By Benjamin Wallace-Wells* – The New Yorker
I lived in Baltimore during the Freddie Gray protests in April, 2015. My apartment was in a brownstone next to a small park in a pretty neighborhood called Bolton Hill, which sits on the border between downtown and the West Baltimore neighborhoods where the upheaval was centered. A central image of those riots was a burning CVS at Pennsylvania and North Avenues; that store was about ten blocks from my house. My wife and I lived on the third floor of the brownstone, with our toddler daughter and infant son, and on the evening of April 27th, as things escalated, I sat on the stoop for a little while with an architect who lived downstairs, watching our normally quiet block. Car after car drove by, most of them full of young people. Another neighbor said that a grocery store and a pharmacy three blocks from us were being looted, but on our block no one was out of control. People were on their phones texting, they were looking out their windows. Something important was happening, and they were gathering information.
Eventually, I decided to write about the uprising, and met a senior figure in the Baltimore Police Department named Melvin Russell. He is as vivid in my memory as anyone I’ve written about, perhaps because it is rare to see a powerful person be so hugely sad. A Baltimore native and career city cop, Russell led the B.P.D.’s citywide community-policing division, and for him community policing was both a professional program and a creed. He had deployed it in some of the poorest neighborhoods in Baltimore, especially in the Eastern District. He was sure that the officers under his command had managed to narrow the gap between themselves and their community, and that this was at least part of the reason for a decline in violent crime in those neighborhoods, and for an increase in the number of crimes being solved. During that last week of April, as the chaos deepened, Russell noticed that, in many of the most unsettled parts of West Baltimore, cops were nowhere to be found. Russell, who is black, had worked in the Baltimore Police Department for more than thirty years, and he was not naïve about the racism within its ranks: he had six sons and two daughters, and he said that he and his wife had moved to the far suburbs in part because they wanted to keep their children safe from the Baltimore cops. But it still seemed to surprise him, in a deep and unpleasant way, to see the police simply retreat when they were most needed.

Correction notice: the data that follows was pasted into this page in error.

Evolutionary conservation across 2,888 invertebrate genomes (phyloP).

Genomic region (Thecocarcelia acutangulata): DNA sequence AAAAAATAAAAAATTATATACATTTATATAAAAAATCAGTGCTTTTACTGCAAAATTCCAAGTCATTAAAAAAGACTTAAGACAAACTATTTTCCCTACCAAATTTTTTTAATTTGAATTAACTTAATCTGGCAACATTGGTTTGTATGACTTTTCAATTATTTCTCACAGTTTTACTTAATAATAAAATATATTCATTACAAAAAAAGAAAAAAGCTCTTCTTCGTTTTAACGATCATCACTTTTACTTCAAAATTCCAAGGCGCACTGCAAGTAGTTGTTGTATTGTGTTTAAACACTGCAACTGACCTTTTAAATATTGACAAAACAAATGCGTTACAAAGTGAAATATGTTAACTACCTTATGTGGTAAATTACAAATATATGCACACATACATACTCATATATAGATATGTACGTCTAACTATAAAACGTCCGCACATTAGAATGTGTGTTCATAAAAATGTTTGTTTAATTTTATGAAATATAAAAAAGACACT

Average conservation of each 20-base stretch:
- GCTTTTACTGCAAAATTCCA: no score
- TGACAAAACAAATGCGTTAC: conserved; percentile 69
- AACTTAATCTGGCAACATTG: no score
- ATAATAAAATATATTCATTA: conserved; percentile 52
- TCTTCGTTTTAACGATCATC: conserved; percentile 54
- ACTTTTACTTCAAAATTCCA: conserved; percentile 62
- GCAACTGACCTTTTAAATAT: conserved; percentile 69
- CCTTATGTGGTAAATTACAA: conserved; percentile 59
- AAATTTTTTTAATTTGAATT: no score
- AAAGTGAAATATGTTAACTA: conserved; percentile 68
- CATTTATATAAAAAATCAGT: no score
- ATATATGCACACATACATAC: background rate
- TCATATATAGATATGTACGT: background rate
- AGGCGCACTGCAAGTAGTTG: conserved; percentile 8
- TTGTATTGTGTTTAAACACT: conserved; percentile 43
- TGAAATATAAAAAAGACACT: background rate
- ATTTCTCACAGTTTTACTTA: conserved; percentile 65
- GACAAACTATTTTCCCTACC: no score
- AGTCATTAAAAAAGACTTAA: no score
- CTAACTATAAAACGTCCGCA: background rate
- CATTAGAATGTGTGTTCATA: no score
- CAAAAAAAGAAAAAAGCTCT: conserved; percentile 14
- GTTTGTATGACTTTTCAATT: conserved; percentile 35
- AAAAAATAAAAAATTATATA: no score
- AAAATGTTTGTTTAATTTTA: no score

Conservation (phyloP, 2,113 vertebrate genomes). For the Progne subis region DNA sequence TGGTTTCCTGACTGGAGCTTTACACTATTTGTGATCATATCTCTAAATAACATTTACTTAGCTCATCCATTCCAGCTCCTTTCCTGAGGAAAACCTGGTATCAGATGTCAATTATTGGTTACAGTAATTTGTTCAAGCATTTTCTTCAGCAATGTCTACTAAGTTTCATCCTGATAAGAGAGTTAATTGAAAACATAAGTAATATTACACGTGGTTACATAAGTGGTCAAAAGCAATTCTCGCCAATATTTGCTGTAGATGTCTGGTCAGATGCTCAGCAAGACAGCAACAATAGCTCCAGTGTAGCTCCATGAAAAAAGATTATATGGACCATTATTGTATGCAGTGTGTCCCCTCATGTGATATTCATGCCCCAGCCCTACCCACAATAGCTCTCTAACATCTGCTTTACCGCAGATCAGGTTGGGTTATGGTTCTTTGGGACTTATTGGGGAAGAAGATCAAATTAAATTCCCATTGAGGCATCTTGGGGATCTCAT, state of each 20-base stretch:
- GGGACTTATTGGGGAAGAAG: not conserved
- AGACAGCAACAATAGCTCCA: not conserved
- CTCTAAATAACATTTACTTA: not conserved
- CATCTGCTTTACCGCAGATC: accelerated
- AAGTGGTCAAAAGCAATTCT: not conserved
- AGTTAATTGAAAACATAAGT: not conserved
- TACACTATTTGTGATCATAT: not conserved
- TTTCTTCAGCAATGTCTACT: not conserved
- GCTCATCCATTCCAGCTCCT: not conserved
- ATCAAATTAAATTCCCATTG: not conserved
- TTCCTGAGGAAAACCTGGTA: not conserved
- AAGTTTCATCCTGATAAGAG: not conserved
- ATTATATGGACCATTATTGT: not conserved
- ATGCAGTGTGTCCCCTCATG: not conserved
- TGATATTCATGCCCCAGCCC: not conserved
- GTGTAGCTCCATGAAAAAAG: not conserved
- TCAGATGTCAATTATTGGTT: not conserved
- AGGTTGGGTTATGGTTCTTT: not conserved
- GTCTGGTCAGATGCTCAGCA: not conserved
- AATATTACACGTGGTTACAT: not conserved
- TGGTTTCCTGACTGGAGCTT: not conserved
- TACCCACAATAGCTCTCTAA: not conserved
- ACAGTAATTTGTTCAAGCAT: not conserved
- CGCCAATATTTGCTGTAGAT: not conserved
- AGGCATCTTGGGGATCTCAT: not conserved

The general tragedy of the Freddie Gray riots unfolded from there. From 2008 to 2014, there were between a hundred and ninety-seven and two hundred and forty homicides each year in Baltimore; since Freddie Gray’s killing, there have never been fewer than three hundred. The city’s mayor at the time—a quiet, serious-minded black woman named Stephanie Rawlings-Blake, who had been seen as a rising star in the Democratic Party—eventually chose not to seek reëlection. As I understood it through Melvin Russell, there was a more specific tragedy, concerning the Baltimore Police Department, contained within the larger one: the liberal ethos of community policing had not actually taken hold in the department, at least not as deeply as he had hoped. In an emergency, too many police officers had abandoned it.
The political gap between the liberal mayors who run most big cities and the officers who help police them seems especially pronounced right now, as a cycle of police violence and counter-violence unfolds, in Minneapolis and perhaps beyond, after the killing of George Floyd. As the Black Lives Matter movement matured, from a sequence of protests into a more permanent political orientation, most liberal mayors usually tried hard to keep up, though this pattern seemed to make some police unions more reactionary and outspoken. Meanwhile, visual evidence of police killings, from body cameras or mobile phones, has made the circumstances of those deaths more difficult for anyone to complicate or excuse. A set of written witness statements and investigative reports, reviewed in City Hall, can leave some ambiguity about who is right and who is wrong; a video of a police officer in Minneapolis kneeling for nine minutes on the neck of a man who is not resisting and saying that he can’t breathe, as life drains from him, leaves no room at all. There’s only one honest reaction. The mayor of Minneapolis, Jacob Frey, expressed it out loud this week: “Why is the man who killed George Floyd not in jail?”
A whole generation of Democratic mayors have seen their reputations defined by their inability to manage the aftermath of police killings: Rawlings-Blake in Baltimore, Rahm Emanuel in Chicago, Bill de Blasio in New York, Pete Buttigieg in South Bend. (Political pundits often wonder why the “bench” of Democratic Presidential candidates is so thin; looking at that list, it doesn’t seem like such a mystery to me.) One reaction, in some of the most progressive cities, has been to elect new leaders who champion activist causes, especially reform-minded prosecutors: Larry Krasner in Philadelphia; Kim Foxx in Cook County, Illinois; Rachael Rollins in Suffolk County, Massachusetts; Chesa Boudin in San Francisco. This, in turn, has kicked up so much resistance from law enforcement that, in many cases, reforms have been smothered, in a more pitted battle between progressive elected officials and the rank-and-file cops whose behavior they seek to change.